Flooded Hive Box

Info

The video shows the bees repairing and rebuilding their colony after water had entered the hive box during heavy rain.

If your hive box was completely submerged in flood water it’s likely the colony will not survive.

It’s up to you if you want to take steps to check inside. If the bees are still busy flying, collecting resources and removing rubbish you might be ok! This is a bit of “How long is a piece of string question” as it depends on how much water and how strong the colony is.

Signs of water inside the hive

  1. You just know
  2. Lots of stains on the outside from bees spitting out water
  3. No bee activity after heavy rain – no buzzing coming from the entrance

How does the water get in?

  1. Flooded – submerged in water
  2. Heavy rain hits the side of the box and enters through the joining or mating surfaces between the box frames
  3. If you leave tape on the joins after a split, water can run down the side of the box and the tape can direct the water in to the box
  4. Rain enters through the front entrance
  5. A good roof can help protect your hive from heavy sideways rain

Before opening

  1. Tip it forward to see if any water pours out the entrance
  2. Drill a hole in the bottom to drain water out
  3. Leave the box tilted forward so any water flows to the drain hole
  4. If the colony is strong hopefully they can repair the hive

If you decide to open the box

  1. If you open the box, the bees look ok and there’s hardly any water you could pour it out and close the box again.
  2. If it’s half full of water but the bee colony looks ok, you could pour the water out, break away some of the water logged propolis structure to reduce the amount of work the bees have to do to repair the hive colony, dry out the bottom box as much as possible and then close the box up again.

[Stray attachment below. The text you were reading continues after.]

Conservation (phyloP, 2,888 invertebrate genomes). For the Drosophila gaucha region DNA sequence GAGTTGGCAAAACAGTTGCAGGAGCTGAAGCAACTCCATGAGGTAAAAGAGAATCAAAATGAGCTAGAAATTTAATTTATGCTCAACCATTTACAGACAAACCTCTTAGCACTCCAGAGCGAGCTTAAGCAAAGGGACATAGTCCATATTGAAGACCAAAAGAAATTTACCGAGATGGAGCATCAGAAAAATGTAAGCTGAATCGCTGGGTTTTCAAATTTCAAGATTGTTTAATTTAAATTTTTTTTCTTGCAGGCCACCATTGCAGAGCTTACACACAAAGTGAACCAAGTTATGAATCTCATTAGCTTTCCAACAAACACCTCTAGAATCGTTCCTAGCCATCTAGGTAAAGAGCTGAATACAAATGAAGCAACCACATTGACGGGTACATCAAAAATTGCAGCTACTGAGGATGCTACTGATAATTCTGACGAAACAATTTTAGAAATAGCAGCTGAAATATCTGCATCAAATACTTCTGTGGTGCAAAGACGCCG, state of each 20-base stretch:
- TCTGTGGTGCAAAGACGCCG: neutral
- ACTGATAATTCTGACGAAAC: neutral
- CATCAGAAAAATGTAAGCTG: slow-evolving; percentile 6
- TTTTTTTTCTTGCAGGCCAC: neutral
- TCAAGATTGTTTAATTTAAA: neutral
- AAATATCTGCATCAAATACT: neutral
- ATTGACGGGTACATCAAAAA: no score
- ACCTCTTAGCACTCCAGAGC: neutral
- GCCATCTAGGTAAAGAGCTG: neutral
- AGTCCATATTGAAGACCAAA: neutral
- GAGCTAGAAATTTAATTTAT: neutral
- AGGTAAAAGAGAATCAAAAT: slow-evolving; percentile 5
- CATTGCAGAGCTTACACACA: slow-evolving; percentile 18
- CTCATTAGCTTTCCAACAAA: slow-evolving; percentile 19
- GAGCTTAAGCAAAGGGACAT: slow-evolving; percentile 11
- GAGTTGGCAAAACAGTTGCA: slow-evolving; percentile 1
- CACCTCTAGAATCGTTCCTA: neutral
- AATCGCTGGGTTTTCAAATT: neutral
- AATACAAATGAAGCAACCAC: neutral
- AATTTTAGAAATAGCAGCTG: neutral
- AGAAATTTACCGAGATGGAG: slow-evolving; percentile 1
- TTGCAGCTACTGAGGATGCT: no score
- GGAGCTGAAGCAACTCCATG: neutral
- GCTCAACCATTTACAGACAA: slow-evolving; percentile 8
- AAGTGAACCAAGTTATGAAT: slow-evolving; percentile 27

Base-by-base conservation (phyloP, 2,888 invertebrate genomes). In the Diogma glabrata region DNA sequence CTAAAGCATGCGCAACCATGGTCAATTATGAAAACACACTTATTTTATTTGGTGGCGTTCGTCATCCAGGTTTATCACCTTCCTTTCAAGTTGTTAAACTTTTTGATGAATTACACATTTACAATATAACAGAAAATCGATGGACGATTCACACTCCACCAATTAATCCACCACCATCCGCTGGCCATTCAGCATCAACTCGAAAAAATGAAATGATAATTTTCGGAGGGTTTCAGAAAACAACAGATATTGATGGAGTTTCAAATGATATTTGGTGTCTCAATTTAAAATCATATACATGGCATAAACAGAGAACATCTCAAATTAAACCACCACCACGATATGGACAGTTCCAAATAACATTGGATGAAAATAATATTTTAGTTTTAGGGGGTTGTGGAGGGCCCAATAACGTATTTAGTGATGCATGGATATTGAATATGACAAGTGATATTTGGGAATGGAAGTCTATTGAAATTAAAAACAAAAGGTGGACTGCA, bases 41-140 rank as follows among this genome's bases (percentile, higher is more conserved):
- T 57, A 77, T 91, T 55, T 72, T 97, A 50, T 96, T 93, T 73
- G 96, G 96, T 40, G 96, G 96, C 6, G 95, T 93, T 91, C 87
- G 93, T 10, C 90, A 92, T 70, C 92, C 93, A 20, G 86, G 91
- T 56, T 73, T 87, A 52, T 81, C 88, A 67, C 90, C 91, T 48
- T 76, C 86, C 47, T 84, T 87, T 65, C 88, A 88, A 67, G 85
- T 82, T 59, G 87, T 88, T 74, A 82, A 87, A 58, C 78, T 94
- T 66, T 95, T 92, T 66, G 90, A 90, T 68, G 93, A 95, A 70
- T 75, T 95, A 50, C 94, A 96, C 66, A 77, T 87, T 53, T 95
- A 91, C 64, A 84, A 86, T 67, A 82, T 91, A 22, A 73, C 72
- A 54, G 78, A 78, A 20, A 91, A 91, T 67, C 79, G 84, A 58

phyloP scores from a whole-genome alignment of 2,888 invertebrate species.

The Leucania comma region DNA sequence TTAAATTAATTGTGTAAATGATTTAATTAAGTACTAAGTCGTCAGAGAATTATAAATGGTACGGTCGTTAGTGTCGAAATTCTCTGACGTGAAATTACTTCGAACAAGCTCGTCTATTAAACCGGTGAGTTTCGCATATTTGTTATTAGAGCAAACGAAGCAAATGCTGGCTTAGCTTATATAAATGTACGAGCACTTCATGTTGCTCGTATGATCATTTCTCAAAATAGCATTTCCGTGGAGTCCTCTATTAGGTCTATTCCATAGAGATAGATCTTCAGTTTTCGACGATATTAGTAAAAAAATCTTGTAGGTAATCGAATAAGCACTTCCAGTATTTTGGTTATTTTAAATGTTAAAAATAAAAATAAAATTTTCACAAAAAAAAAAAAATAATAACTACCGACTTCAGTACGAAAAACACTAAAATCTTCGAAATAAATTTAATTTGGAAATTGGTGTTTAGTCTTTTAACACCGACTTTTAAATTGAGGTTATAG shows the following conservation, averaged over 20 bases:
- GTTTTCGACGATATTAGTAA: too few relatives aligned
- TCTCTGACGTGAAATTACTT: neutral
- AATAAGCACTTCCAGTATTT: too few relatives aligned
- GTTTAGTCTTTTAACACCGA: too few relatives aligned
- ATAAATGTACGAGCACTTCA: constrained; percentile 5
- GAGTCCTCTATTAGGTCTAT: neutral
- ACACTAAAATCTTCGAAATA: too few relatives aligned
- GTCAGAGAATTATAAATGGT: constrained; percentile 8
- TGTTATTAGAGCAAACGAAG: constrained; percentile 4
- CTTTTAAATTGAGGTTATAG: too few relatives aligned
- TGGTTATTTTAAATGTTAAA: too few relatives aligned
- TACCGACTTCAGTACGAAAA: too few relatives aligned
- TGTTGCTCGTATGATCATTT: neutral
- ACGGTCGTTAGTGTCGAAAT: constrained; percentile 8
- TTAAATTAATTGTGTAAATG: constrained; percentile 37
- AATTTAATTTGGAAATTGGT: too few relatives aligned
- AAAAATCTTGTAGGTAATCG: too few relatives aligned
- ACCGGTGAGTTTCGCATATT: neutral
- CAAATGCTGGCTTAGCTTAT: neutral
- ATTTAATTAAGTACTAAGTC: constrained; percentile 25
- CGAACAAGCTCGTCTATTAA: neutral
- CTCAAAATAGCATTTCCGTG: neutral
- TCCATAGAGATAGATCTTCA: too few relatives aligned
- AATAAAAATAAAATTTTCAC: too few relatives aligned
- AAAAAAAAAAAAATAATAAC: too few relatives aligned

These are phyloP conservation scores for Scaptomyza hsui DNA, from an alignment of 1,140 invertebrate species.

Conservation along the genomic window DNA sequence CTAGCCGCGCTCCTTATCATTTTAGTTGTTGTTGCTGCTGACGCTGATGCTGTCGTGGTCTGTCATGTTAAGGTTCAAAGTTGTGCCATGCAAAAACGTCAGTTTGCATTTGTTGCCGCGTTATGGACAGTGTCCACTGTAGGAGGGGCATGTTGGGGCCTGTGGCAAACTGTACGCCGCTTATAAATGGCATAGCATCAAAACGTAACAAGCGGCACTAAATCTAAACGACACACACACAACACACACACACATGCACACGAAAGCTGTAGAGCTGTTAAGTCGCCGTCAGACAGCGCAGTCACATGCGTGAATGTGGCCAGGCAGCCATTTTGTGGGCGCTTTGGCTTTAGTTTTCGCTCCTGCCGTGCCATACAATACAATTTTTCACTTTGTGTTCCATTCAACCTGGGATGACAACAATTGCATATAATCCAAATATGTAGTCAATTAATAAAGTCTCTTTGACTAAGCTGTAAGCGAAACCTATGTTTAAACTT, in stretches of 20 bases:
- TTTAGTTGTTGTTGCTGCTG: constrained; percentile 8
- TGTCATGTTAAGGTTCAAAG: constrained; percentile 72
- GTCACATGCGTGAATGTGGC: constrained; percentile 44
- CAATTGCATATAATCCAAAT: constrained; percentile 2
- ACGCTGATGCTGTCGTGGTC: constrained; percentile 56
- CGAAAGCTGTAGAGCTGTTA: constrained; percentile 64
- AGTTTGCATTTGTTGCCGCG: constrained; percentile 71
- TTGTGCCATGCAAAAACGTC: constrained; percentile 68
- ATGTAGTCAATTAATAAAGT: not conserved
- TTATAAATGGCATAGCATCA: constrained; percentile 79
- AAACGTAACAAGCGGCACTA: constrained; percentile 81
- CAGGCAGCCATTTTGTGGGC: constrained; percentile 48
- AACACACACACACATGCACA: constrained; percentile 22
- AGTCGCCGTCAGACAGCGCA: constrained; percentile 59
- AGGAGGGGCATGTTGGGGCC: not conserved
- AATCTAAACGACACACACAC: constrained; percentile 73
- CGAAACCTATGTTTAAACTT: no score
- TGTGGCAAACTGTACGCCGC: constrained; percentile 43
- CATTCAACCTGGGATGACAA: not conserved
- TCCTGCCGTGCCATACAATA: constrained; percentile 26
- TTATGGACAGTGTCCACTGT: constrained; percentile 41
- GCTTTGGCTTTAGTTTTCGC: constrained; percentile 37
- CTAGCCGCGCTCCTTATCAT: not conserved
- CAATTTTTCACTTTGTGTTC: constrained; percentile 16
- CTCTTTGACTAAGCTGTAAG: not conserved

3. If the box is soaked but the colony looks savable, you could transfer the colony to a new dry box. The dry box could help by drawing more moisture out of the wet colony.
  4. If the box is full of water and the bee colony is dead, then there’s nothing you can do unfortunately.
  5. Monitor the colony over the next week, even opening the box again to check their progress. If the colony is strong they should be able to repair the hive structures.

Tape the joins – temporarily

Every time you close the box up again make sure you put tape / masking tape around all the joins to help prevent pests entering. Remove the tape a week or so later. The tape can direct rain water in to the box through the joins.

Connect another colony

If the colony is very weak and you think it may not survive, you could connect it to another colony as an eduction. It’s a bit of an odd thing to do, as you’re effectively accepting the colony is dead and you’re just going to create a new colony through eduction/budding, so you’re not really saving the original colony, you’re just taking advantage of having a “pre-prepared eduction box”.

Salvage what’s left

If the colony is dead you can scrape the box out, let it dry in the sun and keep it as a spare box for the future. All the propolis can be washed in a bucket to remove the honey and pollen, then dried in the sun. The dry propolis can be used for your other stingless bee colonies and projects.